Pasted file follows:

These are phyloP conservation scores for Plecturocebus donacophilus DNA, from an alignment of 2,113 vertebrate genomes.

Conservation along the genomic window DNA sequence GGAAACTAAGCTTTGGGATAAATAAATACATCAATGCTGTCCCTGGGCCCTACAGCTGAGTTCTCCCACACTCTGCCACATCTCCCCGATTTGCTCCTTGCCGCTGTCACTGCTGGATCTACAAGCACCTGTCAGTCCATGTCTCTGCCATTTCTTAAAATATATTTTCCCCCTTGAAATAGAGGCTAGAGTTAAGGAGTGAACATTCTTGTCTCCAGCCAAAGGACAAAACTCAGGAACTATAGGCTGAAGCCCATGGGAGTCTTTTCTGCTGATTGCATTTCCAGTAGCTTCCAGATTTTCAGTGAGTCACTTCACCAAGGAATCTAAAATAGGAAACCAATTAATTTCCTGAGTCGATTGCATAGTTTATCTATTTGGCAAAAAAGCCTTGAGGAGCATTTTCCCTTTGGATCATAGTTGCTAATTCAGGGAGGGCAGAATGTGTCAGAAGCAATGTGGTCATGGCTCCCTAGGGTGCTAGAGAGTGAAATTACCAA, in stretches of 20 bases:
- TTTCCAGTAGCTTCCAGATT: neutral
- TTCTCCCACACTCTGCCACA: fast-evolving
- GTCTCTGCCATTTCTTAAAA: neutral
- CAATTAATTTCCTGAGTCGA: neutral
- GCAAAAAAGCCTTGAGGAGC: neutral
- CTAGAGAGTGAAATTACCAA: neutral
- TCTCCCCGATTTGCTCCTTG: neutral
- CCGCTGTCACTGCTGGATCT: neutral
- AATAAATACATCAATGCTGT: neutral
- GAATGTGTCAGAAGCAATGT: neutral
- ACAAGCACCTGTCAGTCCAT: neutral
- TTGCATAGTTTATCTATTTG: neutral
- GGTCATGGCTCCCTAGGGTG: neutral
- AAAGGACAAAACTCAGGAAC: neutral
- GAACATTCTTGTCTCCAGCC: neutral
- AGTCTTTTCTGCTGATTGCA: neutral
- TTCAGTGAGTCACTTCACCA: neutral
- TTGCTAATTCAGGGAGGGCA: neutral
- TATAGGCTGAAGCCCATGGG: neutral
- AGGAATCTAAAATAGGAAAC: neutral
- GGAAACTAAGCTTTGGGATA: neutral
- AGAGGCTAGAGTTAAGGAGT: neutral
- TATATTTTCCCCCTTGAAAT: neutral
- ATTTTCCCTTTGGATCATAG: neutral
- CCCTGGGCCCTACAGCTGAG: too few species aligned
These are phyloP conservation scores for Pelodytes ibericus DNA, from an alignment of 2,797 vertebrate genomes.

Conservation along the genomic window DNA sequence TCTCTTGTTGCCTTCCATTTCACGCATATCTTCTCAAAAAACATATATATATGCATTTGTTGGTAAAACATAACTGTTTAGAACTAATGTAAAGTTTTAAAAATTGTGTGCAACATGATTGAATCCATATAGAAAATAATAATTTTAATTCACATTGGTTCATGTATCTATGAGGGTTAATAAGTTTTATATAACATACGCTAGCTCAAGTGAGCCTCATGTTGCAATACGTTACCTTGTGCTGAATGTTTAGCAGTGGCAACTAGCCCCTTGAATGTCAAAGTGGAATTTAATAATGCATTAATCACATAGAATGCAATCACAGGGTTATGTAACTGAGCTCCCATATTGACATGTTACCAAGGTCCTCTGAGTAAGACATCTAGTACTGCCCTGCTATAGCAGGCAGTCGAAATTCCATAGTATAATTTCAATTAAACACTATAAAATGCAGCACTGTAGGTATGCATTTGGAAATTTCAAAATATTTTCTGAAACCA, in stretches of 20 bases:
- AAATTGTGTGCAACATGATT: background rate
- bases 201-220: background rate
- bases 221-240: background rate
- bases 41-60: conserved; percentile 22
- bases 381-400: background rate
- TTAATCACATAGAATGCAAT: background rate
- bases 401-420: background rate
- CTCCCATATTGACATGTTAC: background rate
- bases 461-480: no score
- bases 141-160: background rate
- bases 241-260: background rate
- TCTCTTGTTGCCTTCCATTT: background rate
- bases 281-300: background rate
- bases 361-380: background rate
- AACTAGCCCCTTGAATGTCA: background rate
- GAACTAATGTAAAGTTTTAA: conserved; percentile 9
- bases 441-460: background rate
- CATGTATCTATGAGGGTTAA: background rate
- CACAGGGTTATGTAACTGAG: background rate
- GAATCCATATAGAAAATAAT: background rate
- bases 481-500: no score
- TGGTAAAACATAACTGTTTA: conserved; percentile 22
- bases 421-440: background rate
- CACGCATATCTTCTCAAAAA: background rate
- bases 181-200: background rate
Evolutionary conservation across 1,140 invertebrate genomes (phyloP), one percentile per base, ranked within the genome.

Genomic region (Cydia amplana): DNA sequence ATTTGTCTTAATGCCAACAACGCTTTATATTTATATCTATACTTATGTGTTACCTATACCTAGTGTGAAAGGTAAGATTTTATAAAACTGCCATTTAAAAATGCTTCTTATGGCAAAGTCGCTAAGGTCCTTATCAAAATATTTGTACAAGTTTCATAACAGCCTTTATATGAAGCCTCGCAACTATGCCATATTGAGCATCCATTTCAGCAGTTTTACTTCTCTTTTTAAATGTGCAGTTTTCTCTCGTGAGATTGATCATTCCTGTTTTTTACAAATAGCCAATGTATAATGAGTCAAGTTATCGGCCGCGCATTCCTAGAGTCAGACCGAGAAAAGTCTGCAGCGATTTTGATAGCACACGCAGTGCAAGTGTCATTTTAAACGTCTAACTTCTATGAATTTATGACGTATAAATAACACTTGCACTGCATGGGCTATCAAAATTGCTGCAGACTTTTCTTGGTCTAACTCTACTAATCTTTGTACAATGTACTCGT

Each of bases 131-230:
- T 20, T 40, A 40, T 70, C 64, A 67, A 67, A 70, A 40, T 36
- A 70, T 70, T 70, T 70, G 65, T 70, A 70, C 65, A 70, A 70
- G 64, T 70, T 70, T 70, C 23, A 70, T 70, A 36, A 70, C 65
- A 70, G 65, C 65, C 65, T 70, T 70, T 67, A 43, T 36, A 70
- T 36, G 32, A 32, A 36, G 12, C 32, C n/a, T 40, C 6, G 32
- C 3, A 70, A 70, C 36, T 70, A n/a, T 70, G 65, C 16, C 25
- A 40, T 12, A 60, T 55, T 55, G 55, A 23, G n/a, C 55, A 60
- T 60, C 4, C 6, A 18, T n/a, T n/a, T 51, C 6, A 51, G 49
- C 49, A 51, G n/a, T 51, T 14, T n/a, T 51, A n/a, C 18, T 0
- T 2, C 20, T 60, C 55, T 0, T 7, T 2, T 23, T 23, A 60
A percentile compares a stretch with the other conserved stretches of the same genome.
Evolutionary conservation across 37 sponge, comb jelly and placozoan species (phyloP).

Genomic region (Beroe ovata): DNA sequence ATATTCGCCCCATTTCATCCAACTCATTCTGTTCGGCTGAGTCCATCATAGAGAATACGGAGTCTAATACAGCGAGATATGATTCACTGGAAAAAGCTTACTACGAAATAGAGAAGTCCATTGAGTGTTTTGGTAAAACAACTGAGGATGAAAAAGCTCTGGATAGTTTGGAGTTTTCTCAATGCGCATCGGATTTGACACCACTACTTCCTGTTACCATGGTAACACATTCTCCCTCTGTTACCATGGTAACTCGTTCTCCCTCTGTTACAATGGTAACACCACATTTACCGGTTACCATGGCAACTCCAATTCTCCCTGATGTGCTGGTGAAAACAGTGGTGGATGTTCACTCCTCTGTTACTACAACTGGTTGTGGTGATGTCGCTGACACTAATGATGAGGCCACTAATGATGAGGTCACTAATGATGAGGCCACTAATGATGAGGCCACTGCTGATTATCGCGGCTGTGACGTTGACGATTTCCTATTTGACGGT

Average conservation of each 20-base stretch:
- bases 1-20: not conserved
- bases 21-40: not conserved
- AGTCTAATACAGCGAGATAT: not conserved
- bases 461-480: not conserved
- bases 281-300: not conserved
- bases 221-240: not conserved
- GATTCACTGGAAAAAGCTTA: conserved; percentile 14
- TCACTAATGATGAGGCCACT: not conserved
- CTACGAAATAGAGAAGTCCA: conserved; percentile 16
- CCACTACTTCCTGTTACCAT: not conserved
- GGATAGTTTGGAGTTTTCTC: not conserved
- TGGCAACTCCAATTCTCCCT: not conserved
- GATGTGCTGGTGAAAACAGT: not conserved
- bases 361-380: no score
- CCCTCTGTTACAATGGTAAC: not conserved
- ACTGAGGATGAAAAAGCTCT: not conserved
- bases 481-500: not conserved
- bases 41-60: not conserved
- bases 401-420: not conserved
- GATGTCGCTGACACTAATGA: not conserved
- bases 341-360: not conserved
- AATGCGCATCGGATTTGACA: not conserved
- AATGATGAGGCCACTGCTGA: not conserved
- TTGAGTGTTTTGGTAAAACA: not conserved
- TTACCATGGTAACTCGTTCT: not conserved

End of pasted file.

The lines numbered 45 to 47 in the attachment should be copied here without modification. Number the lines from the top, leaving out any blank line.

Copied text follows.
- GAACTAATGTAAAGTTTTAA: conserved; percentile 9
- bases 441-460: background rate
- CATGTATCTATGAGGGTTAA: background rate